Attorney General Issues Guidance on Sale of Non-Profit Nursing Homes

Earlier this month, the New York Attorney General issued a new guidance document regarding the sale of non-profit nursing homes to for-profit buyers.  

The guidance memorializes some of the practices that have developed in the Attorney General’s office in recent years and confirms that the Attorney General will take a hard look at any proposed sale to a for-profit corporation.  

The new guidance begins with a discussion of the trend in New York toward sales to for-profit operators.  It notes that, in 2010, 40.5% of nursing homes in New York were non-profit.  However, the document states that within the past few years, about five percent (5%) of New York’s non-profit nursing homes were sold to for-profits annually.  Such sales require the approval of the New York Attorney General and/or the Supreme Court under Sections 510, 511 and 511-a of the Not-For-Profit Corporation Law.  Those laws provide that the Attorney General will consider two factors in deciding whether to approve a sale: (1) whether the consideration paid to the buyer in the sale is fair and reasonable to the seller, and (2) whether the sale will promote the purposes of the selling charity.  

The new guidance focuses on the second factor, which the Attorney General frames broadly as the duty to promote the mission of the charity.  The Attorney General proceeds from the premise that the charitable programs of non-profit nursing homes do not always continue after the sale.  The guidance notes that sometimes non-profit nursing homes are effectively controlled by a related health care system that has plans for use of proceeds from the sale that are “only marginally related to the mission of the selling entity.”  In other words, the Attorney General focuses on the actual mission of the selling nursing home entity rather than on a group of affiliated non-profit health care corporations as a whole.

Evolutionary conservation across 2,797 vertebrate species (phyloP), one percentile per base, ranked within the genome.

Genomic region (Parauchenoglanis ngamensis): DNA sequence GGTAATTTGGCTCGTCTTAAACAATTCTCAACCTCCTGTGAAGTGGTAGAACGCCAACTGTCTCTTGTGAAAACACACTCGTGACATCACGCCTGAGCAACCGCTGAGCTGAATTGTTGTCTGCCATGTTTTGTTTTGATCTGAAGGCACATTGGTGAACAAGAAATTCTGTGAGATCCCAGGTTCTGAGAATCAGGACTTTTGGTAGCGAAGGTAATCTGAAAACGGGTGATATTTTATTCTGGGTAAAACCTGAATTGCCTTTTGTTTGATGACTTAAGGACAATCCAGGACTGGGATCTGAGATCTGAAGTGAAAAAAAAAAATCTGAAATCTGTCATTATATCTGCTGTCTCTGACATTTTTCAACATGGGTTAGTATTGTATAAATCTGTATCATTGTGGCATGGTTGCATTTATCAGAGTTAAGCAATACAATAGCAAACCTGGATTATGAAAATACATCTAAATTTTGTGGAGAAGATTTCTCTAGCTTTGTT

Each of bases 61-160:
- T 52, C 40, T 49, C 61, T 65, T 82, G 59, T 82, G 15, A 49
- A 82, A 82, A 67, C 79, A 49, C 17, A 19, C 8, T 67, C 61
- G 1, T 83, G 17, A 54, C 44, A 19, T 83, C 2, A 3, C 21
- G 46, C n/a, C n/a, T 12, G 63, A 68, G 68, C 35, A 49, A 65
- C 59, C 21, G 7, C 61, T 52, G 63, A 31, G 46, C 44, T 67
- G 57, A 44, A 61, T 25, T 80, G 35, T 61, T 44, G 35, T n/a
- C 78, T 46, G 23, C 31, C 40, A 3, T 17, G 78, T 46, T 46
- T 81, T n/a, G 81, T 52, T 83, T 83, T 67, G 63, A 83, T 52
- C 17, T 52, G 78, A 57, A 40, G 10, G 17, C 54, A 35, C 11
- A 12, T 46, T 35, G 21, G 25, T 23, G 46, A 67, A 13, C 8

In addition, the guidance notes that the board of a selling non-profit needs to identify the level of care and services that a purchaser is likely to provide to the nursing home’s residents.  The Attorney General sees this as significant to the board’s fidelity to its mission.  Notably, the Attorney General does not think the selling non-profit’s charitable purposes are furthered when the for-profit purchaser ceases to operate as a nursing home and instead commercially develops the real property it acquires.  It further states that concerns are presented where purchasers were placed in control of the facility under an operating agreement prior to sale and before obtaining regulatory approvals.  

Based on its concerns about these situations, the guidance outlined a series of best practices in considering the sale of a non-profit nursing home including:

  • Factors to be evaluated in considering a sale,
  • The business process for exploring requests for proposals and evaluating bidders,
  • Protections to be provided for the class of charitable beneficiaries (that is, current and future residents) during and after the sale, and
  • Use of proceeds of the sale consistent with the nursing home’s charitable mission.